In 1925 the happy thought struck some one to hold in Dayton a May musical festival, as has so often been done in Cincinnati. The first augury of success was when Nikolai Sokoloff, conductor of the Cleveland Symphony Orchestra, agreed to conduct. Practically all the musicians of Dayton rallied to the undertaking – six choirs, and the Dayton Civic Orchestra – in Memorial Hall. It was an occasion to make the older music lovers of Dayton think happy things when they remembered the arid days of the long ago past. The choirs were those of Christ Church under Rev. Don Copeland, St. Paul’s Methodist Episcopal, Grace Storey Simmonds; the Westminster Choir; Central Reformed Church, Thomas Warner, Chare Ridgeway, accompanist; John Finley Williamson; Grace Methodist Episcopal Church, Harlan Haines; First United Brethren, George Kester; First Baptist Church, Gordon S. Battelle; the Choral Art Society of St. Mary’s Church, J. C. Fehring. Also the voice pupils of the Alice Becker Miller School of Music; the Treble Clef Society, O. E. Gerhardt; and the chorus of the Women’s Music Club, led by Mrs. Charles Funkhouser. The choirs were all vested, and the Dayton Civic Orchestra under the leadership of A. E. Fischman opened the program. A mere mention of the standard of music given on these occasions (for they were repeated for three seasons) will assure their excellence. Stravinsky’s Suite from “The Fire Bird”; Elgar’s “Challenge of Thor”; Verdi’s March from “Aida”; Brahms’ D Major Symphony, Opus 73; Coleridge Taylor’s “Hiawatha’s Wedding Feast”; Schubert’s Symphony B Minor; Thomas’ Overture to “Mignon”; Handel’s “Hallelujah Chorus.”

With the advent of the new century Dayton passed suddenly from the  condition of being music-starved and not knowing it, to one of plenty. And the explanation of that transition lies in the fact that we had a real impresario in Mr. A. F. Thiele. It is within the easy memory of the oldest of us how many times the Mozart Club brought a great orchestra or great musicians to Dayton only to have them greeted by an almost empty house and to make up the difference out of their own pockets. But the seed was sprouting. In 1900 Mr. Thiele began importing celebrities, and although it was an uphill road (his first venture netted him $400, on the wrong side of the ledger), he did at last succeed in putting it on a business basis. Besides managing many local musical affairs he brought to Dayton more than three hundred and fifty fine concerts, of which we may not here even mention all the names. Fifty-two symphony orchestra concerts, eleven grand opera performances, thirty-five chamber concerts, five militia band concerts, twelve plays with musical settings, one hundred and sixty-three famous artists, make up a part of his successful impressarioship. He also introduced the Russian Imperial Ballet, the Ben Greet Players, and such world-known artists as Sembrich, Bispham, Gadski, McCormack, Galli-Curci, Kreisler, Kubelik, Schumann-Heink, Homer, Gabrilowitsch, Bloomfield-Zeisler. In fact, for fifteen years Mr. Thiele fed Dayton with good music and slowly but steadily our appreciation grew.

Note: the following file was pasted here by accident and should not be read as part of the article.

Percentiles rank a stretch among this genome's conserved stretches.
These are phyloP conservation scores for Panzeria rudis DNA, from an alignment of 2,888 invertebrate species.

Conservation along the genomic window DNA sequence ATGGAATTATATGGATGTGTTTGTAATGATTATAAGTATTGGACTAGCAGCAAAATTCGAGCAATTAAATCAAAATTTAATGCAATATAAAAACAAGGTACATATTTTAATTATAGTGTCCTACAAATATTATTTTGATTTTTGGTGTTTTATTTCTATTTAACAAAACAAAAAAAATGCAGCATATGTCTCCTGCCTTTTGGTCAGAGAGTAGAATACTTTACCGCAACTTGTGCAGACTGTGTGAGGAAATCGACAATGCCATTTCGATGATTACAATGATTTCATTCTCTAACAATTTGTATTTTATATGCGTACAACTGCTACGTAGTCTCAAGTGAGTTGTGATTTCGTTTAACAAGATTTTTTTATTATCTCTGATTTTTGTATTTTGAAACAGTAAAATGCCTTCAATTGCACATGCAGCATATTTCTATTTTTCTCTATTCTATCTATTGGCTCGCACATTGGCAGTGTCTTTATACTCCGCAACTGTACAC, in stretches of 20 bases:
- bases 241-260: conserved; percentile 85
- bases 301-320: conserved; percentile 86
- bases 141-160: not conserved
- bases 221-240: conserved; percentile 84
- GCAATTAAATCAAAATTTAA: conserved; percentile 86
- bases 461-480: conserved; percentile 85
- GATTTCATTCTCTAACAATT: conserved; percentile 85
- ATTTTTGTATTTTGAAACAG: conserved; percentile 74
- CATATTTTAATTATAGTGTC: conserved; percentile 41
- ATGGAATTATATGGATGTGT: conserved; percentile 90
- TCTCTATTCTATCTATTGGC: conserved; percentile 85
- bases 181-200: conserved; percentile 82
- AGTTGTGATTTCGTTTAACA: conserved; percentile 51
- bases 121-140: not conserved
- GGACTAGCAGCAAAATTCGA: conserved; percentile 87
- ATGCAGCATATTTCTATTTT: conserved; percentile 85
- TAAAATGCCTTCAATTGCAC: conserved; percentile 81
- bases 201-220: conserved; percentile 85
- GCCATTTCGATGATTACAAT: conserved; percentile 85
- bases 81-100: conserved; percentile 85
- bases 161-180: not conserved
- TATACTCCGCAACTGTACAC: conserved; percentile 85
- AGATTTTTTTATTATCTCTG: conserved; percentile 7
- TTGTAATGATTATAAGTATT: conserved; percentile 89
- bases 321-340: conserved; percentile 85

In the meantime, as has been elsewhere told, Dayton was progressing politically as well as musically. From the old Federal plan of government with its insufficiencies and limitations, Dayton had arrived at the modern plan of commission manager form, with Henry M. Waite at the head. His was the principle, belonging to the modern theories of community management, that things like music should be open to all and not reserved alone for people who had money. The Thiele offerings were fine but they cost money and only those who could pay large prices might enjoy them. This Mr. Waite thought was wrong in principle, and if European cities managed the best music for all, then an American city might. It was in a conversation with Mrs. J. B. Thresher that his idea found instant support. He acknowledged that his ambition was to have a civic music league which should present to the people the best artists at a low price. Her reply was that she knew two hundred women who would see it through - the Mozart Club, and it did. Six hundred invitations were sent out for a meeting in the Young Women’s Christian Association which, after an address by Mr. Waite on the advantages of community music, effected an organization calling itself the Dayton Civic music League, with the slogan, “The world’s best music at cost.” The first president was Mr. B. B. Thresher, with Mrs. E. M. Wood and Mrs. Walter D. Crebs as vice-presidents. After three years of devotion to the cause, Mr. Thresher resigned and Mr. William G. Frizell was elected in his place.

The difficult thing the Civic League tried to do, it has most acceptably done. It brings to Dayton the finest artists, the finest concerts. Season seats sell from $3.50 to $10. Now not only the rich go to these concerts, but anybody who can rake up $3.50. Once they presented an extra concert with Fritz Kreisler at half a dollar a single seat. They  Paid McCormack $4,500, but sold tickets at the same low price. The secret is that Dayton has grown up musically. Singers face no more empty seats; guarantors no longer put their hands into their pockets. Two thousand and five hundred to 3,000 tickets are sold and it is numbers that turn the truck. The Civic Music League requires no guarantor and asks no favors. If there is a deficit it is carried along and made up next time. If a generously-minded person wants to buy a number of tickets and give them away he is permitted to do so. A partial payment plan enables those who are unable to pay for a course ticket at once to do it later – music on the installment plan, so to speak. Knowing that Dayton is not only one of the first cities to have a Civic Music League and that others have borrowed the idea and the plan from us, we, the citizens salute the organization and welcome its seventeenth season!